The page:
The single most expensive item in thirteen years of farming has been building my own capacity - paying for my mistakes and learning from them. Still today, the more I farm the more I notice that what my land needs most is my attention. It is easy to sit at the dinnertable and dream. It is hard work to provide the aftercare needed and I have learnt not to plant beyond my capacity to maintain.  So giving yourself time is the greatest gift you can give to yourself and the land. Don't waste it. 
 
Xisca Nicolas
pollinator
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Ho yes I love natasha's answer!

In between doing too much and not enough, I think there is a middle place. Maybe we confuse "slow" with doing nothing at the beginning and wait? i think "slow" has to do with doing things in the right order, and about not loosing time for things that cost or are lost with no gain. BUT, if you do nothing and wait, you will learn nothing! If you sow and things die or live according to the places, then you LEARN something.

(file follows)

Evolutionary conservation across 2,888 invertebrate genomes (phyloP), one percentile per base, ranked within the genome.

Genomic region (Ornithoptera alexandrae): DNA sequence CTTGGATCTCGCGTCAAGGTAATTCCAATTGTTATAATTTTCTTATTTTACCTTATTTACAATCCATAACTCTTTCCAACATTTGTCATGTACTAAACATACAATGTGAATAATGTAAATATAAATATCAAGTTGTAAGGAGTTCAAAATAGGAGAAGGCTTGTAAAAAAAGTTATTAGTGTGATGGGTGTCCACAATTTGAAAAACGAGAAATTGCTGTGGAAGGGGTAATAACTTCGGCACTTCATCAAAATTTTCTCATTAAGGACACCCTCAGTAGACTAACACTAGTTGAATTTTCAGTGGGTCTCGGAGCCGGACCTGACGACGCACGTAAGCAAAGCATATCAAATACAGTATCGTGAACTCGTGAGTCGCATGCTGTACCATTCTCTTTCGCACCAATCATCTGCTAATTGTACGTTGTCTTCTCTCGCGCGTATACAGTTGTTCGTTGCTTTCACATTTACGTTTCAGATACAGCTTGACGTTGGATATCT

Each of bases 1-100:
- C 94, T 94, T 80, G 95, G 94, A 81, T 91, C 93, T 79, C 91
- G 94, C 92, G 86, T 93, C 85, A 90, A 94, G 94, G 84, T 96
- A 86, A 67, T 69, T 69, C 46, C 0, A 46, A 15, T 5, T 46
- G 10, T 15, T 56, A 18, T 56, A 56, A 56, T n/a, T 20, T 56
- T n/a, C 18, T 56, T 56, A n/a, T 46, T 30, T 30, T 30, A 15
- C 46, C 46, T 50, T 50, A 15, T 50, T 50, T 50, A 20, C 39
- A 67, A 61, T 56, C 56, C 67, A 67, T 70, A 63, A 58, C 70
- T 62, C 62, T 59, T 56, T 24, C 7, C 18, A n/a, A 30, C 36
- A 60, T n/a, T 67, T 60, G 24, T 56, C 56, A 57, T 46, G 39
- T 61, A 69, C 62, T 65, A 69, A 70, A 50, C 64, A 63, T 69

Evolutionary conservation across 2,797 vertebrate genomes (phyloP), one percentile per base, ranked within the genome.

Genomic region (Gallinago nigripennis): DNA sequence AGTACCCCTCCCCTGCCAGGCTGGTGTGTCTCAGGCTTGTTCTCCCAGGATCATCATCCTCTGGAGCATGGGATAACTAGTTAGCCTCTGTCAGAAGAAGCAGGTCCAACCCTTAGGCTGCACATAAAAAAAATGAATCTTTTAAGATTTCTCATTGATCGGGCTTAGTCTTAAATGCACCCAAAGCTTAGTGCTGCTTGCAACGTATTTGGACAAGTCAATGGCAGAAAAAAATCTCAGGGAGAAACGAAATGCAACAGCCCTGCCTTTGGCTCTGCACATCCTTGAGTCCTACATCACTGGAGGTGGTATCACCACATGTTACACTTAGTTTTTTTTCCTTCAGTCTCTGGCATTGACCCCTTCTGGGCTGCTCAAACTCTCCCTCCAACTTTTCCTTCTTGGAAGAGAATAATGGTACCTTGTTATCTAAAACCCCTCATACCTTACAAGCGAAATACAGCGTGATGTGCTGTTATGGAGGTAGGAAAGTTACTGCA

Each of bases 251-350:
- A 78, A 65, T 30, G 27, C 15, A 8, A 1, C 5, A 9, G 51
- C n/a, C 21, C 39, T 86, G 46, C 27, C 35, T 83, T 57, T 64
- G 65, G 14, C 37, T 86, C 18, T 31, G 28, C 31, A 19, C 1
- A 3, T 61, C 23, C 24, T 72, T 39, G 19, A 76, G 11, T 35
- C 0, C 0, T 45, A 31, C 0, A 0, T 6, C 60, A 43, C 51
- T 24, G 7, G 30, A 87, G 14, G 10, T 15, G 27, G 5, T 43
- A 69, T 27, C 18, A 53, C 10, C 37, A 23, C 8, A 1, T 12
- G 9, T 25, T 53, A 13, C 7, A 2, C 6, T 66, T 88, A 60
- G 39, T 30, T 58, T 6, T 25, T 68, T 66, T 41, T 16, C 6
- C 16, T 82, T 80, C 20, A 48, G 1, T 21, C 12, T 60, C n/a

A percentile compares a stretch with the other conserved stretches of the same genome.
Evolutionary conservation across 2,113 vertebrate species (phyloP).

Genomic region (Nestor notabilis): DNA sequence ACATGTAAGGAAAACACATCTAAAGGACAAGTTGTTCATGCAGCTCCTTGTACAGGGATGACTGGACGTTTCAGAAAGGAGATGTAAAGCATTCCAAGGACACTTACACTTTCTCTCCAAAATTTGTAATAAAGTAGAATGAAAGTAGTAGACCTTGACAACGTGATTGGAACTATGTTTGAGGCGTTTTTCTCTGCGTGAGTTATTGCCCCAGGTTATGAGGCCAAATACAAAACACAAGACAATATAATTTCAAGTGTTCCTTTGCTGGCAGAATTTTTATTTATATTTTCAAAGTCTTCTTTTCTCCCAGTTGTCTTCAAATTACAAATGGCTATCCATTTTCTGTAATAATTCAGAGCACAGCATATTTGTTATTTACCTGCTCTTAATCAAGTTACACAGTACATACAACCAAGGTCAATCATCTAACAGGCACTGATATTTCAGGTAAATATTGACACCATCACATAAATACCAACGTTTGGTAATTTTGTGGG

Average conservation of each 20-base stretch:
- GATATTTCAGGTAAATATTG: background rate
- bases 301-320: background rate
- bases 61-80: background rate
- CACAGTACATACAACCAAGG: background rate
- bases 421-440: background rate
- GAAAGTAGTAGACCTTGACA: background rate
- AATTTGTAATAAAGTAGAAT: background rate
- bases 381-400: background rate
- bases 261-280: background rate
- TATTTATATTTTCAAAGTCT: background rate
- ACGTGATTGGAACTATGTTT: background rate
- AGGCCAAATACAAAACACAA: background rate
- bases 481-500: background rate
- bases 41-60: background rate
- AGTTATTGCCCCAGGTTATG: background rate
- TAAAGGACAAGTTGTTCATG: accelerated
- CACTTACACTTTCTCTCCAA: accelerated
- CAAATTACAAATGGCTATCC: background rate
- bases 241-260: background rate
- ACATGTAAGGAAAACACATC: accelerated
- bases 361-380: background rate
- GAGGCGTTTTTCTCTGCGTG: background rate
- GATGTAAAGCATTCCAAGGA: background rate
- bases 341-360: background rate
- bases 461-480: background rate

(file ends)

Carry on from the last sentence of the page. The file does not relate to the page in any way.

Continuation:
The best is when we learn from mistakes that did not cost too much.... I think maybe the first step is to decide if we are going to use a machine or all by hand, because the machine can go only where you have not yet planted. Then I would observe where I have more soil or more stone, and the probability about what is under and cannot be seen. You want to know where the water goes, where things are taller and greener etc.

Making compost will never be a mistake so it is a good job.

Also, we do not speak enough of ROOTS as a source of self-burrying organic matter! I will make a topic just for this, so that the title can attract due attention on its own... I think we all agree about sowing legume seeds for nitrogen, but I think it is needed to investigate if something else can be useful as planting too. If I consider cajanus cajan for example, I have read they should not be planted twice in the same place, about a pest in the roots. It was not precise but called my attention as I use it a lot.

So, what I would not do though I have... is planting trees I want to grow and not cut, too soon. Cultivate a mass of organic matter, yes.
 
Eliminate 95% of the weeds in your lawn by mowing 3 inches or higher. Then plant tiny ads:
Food Forest Card Game - Game Forum
https://permies.com/t/61704/Food-Forest-Card-Game-Game